bipolar

Research Summaries: Childhood IQ and risk of bipolar disorder in adulthood: prospective birth cohort study

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Today’s research summary focuses on an article [pdf] that throws some light on the oft debated question of the association between intelligence, creativity and mental illness.

Age-standardised disability-adjusted life year...

Age-standardised disability-adjusted life year (DALY) rates from Bipolar disorder by country (per 100,000 inhabitants). (Photo credit: Wikipedia)

  1. It has been hypothesized that various mental illnesses like Bipolar disorder, Schizophrenia etc persist in the gene pool because they are associated with some positive mechanisms that also confer survival or mating benefits, either to the patients or their close relatives. One such mechanism is thought to be apophenia (ability to see patterns, sometimes when there are none:-) ) , which is related to divergent thinking, imagination and creativity; another such mechanism is thought to be intelligence or the ability to solve complex adaptive problems flexibly.
  2. One method to settle the debate is correlational in nature. Sweden maintains rich and exhaustive data about its citizens. Mining data form the Swedish population registries, it was found that bipolar patients, as well as their relatives,  were more likely to be in creative professions;  and that bipolar traits may be associated with leadership qualities.
  3. Another method is to look at twins, one of which has the bipolar disorder, while the other hasn’t; and it was found that the other twin had high scores on sociability and verbal fluency; hinting that these may be linked to the bipolar proband.
  4. Yet another method is to look at longitudinal studies like the Dunedin studies, which track a child cohort since birth or early age and track them over time. The Dunedin studies found that low childhood IQ was associated with Schizophrenia spectrum disorder, depression an anxiety in adulthood; but high IQ was associated with mania in adulthood.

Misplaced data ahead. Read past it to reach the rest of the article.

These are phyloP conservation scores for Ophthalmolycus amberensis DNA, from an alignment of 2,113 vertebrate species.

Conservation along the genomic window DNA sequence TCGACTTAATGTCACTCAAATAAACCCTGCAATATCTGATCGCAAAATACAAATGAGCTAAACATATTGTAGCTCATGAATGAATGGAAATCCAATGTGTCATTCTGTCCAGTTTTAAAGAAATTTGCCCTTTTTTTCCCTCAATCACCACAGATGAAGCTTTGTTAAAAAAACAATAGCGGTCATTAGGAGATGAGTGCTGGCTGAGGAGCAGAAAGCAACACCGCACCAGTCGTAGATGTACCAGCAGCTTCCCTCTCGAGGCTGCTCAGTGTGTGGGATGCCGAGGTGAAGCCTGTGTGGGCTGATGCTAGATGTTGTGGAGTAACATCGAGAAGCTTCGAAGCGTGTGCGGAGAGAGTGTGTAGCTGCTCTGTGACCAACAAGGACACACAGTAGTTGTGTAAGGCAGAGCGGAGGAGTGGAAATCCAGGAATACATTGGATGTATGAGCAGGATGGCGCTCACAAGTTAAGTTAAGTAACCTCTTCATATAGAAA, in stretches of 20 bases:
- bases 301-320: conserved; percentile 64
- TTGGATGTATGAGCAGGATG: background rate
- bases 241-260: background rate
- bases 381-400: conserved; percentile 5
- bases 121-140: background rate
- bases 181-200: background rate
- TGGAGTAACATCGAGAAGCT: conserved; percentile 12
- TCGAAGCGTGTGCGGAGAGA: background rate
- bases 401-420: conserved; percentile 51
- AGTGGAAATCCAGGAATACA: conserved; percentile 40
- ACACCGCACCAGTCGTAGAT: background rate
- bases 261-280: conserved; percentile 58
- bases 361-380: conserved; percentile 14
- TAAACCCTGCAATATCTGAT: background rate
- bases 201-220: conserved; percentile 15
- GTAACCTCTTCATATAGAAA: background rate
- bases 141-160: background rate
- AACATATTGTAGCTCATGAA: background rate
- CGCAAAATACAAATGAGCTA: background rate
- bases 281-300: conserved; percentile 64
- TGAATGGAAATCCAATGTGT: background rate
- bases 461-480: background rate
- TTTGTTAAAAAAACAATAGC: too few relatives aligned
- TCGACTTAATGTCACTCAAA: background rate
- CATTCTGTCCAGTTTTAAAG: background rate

5. The authors of this study used a longitudinal study design, analyzing the results of ALSPAC, a large UK birth cohort. This cohort consist of about 15,500 participation, but after all the dropout etc only about 2000 subjects results were part of the study results.
  6. This study focused on association of childhood IQ (which is an imperfect measure of true intelligence) with propensity for bipolar disorder in young adulthood. This study did not look at creativity and did not look at actual occurrence of bipolar disorder, thus all the results should not be extrapolated wildly.
  7. Childhood IQ at age 8 was measured using WISC-III and separate verbal and performance IQ as well as Full IQ scores were used in analysis. Propensity towards bipolar was measured using HCL-32 (hypo-mania checklist) which consist of 32 yes/no answers to statements like ‘I am more easily distracted’ when in a state of ‘high’ not associated with drug use. Only 28 items from this checklist were used.  This was administered at ages 22-23 years.
  8. Childhood IQ was indeed associated with higher scores on HCL-32. The scores on HCL-32 were converted into percentile scores. Those subjects, who were in the lowest decile of HCL-32, or alternately had the lowest risk for later bipolar, had IQ scores that were 10 points on average lower than those subjects who were in the highest decile of HCL32 (had the highest bipolar risk).
  9. The IQ scores were also made categorical. Looking at data from another way, those who had the lowest verbal IQ scores (were in the ‘extremely low’ of VIQ) had on an average 7.1 points less score on HCL-32 than the ‘average’ VIQ group. The ‘ Very superior’ VIA group had scores  1.83 points higher than ‘average’ IQ group.
  10. As the age at which, HCL-32 was administered, not many people have the first manic/ depressive episode; so it might be capturing risk towards bipolar rather than actual incidence. Verbal fluency seems a more stronger predictor of bipolar risk than intelligence per se.